Today was an absolutely gorgeous day. So we loaded Diva Dog into the car and headed out in quest of an adventure. We ended up at the Hiram M. Chittenden Locks--better known as the Ballard Locks. It's always great fun watching as sailboats, pleasure boats both large and small, commercial ships and the impressive NOAA research vessels move through the locks. The locks help boats move up from the Puget Sound as they enter the Ship Canal or down from the freshwater lakes as they head out to the Sound and the ocean beyond. It's mesmerizing to watch as the boats get directed into a spot in the locks, the gates close and the locks either fill up or empty out. But this time there was something passing through the locks that I'd never seen before.
A huge gravel barge.
The Island Breeze tug and barge filled up the larger of the two locks all by itself.
As the barge headed out into the Ship Canal, we saw this familiar feathered friend cruising by.
After the Island Breeze headed into the ship canal, we headed over to the spillway dam. The spillway has six gates that either hold or release water as needed to keep the level of the freshwater lakes at 20-22 feet above sea level.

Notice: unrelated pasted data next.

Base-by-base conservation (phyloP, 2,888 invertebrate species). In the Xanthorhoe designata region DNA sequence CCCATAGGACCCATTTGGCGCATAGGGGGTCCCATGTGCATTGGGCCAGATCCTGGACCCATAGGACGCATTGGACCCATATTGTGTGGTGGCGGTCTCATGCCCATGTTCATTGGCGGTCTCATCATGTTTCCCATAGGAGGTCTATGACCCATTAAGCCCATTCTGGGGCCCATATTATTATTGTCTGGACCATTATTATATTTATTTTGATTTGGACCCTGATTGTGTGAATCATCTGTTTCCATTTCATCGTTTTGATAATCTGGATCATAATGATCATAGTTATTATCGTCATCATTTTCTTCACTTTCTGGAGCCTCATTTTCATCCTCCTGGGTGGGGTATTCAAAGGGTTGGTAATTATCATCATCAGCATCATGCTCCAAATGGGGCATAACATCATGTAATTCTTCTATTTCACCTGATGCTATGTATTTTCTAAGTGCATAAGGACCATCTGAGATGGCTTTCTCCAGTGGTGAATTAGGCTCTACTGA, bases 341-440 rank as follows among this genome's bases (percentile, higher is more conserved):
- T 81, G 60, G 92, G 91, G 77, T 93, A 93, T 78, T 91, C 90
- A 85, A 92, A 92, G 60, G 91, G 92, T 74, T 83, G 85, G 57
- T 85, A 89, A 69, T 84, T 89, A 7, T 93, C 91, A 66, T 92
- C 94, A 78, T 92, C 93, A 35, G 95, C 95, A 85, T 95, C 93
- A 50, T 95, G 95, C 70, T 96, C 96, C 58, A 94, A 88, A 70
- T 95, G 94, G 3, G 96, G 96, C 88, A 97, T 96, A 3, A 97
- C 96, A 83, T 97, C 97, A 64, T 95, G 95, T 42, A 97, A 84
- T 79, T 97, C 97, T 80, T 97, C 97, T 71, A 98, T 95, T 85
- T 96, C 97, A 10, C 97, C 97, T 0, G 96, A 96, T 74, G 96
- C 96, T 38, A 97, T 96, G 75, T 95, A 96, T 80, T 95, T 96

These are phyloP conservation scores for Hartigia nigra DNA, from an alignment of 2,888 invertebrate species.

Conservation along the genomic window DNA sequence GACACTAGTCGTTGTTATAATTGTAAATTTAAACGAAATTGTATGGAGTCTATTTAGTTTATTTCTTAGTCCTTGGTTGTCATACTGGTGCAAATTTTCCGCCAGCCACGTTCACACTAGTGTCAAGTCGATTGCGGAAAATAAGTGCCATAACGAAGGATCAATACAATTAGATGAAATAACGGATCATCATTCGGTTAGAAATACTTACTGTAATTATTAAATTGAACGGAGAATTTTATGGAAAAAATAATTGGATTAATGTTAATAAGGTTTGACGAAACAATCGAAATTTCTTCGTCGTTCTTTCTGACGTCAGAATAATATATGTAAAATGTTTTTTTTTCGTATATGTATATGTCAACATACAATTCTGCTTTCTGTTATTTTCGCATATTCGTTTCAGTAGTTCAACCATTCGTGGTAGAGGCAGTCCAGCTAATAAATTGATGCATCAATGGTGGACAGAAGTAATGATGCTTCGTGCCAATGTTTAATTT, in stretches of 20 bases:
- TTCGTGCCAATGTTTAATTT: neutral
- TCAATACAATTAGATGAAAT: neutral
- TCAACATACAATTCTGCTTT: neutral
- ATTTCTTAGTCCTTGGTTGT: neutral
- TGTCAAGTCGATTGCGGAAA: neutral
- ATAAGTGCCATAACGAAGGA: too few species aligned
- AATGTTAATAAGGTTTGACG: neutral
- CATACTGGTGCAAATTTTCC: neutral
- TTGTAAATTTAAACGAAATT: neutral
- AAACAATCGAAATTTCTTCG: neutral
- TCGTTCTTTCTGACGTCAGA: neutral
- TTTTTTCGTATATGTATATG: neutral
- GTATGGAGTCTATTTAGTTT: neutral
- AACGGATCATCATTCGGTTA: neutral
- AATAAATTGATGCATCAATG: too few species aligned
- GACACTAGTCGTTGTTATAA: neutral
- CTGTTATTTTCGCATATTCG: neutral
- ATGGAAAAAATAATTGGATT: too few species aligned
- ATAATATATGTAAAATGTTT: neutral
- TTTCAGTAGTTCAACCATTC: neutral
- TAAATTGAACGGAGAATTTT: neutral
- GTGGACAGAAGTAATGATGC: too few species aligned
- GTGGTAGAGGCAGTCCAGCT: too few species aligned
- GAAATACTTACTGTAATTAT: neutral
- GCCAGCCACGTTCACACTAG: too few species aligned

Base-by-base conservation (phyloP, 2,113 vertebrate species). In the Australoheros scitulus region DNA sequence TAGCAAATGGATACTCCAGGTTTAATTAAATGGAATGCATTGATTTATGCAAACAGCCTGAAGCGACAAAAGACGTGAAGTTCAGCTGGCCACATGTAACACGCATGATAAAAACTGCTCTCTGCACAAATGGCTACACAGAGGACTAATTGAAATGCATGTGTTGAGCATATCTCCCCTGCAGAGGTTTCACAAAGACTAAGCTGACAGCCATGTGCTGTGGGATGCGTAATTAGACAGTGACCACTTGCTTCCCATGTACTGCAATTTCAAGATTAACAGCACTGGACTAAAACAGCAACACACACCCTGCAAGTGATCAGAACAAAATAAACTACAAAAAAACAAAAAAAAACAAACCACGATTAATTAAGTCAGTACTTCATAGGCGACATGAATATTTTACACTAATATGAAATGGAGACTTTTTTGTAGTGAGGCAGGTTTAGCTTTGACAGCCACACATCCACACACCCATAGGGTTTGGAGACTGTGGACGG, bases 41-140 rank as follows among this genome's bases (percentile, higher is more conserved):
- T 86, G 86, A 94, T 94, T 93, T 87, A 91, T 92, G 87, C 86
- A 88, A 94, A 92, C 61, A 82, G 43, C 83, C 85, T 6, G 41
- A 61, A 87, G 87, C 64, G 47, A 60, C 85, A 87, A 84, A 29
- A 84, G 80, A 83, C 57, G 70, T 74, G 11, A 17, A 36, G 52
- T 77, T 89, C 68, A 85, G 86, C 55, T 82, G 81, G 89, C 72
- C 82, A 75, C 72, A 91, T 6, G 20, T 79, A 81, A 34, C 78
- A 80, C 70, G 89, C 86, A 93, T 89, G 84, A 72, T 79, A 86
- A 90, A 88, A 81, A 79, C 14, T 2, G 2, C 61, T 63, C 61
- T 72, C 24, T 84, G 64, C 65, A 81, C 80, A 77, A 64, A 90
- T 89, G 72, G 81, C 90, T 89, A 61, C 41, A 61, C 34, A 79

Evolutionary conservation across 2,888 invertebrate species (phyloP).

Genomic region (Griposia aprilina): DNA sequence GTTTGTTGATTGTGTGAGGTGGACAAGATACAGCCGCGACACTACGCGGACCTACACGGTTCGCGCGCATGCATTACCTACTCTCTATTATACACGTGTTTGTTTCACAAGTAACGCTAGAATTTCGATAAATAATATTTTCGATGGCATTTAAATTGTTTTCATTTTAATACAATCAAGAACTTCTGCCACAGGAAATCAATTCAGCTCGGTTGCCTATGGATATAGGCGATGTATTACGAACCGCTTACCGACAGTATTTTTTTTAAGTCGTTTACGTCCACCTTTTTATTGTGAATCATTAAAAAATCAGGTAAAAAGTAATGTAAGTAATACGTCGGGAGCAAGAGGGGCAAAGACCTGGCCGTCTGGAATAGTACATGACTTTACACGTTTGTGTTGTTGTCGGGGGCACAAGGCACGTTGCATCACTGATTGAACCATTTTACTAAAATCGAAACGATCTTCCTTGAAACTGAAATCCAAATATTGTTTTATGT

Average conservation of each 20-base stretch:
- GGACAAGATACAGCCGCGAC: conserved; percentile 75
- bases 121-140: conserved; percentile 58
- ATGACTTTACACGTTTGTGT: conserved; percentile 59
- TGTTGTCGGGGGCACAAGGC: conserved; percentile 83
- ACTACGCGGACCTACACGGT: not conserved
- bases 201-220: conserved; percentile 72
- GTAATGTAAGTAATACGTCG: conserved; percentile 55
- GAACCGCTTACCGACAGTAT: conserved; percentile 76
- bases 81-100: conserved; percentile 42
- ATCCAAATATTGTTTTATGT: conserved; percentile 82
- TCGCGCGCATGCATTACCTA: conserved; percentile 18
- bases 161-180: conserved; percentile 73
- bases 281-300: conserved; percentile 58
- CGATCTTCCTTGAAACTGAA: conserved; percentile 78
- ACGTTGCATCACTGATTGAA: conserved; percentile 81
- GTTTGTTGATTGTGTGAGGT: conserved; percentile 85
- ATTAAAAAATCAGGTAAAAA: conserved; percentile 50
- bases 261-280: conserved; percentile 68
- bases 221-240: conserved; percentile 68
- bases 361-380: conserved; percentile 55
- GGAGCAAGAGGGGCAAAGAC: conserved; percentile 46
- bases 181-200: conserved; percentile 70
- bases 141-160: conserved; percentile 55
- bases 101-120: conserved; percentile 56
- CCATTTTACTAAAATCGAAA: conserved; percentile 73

The funny looking tube is called a smolt flume and it helps the smolt, juvenile fish, as they leave their freshwater birthplace and head out into the big blue ocean. Apparently the water current is so strong, it pushes the young fish through the flume tail first.
At the far end of the spillway, and right above the fish ladder, is a very fun sculpture, Salmon Waves.
Wing Nut went down into the observation platform of the fish ladder but there wasn't much happening. May is the tail end of the Steelhead migration. The fish action will pick up in June with the Sockeye (Red). In July the Chinook (King) will follow. And the Coho (Silver) follow in August.
After checking for squirrels along the southern shore of the locks, we crossed back over the spillway and the locks to visit the Carl P. English, Jr. Botanical Garden located along the northern shore. That'll be Part II of this adventure.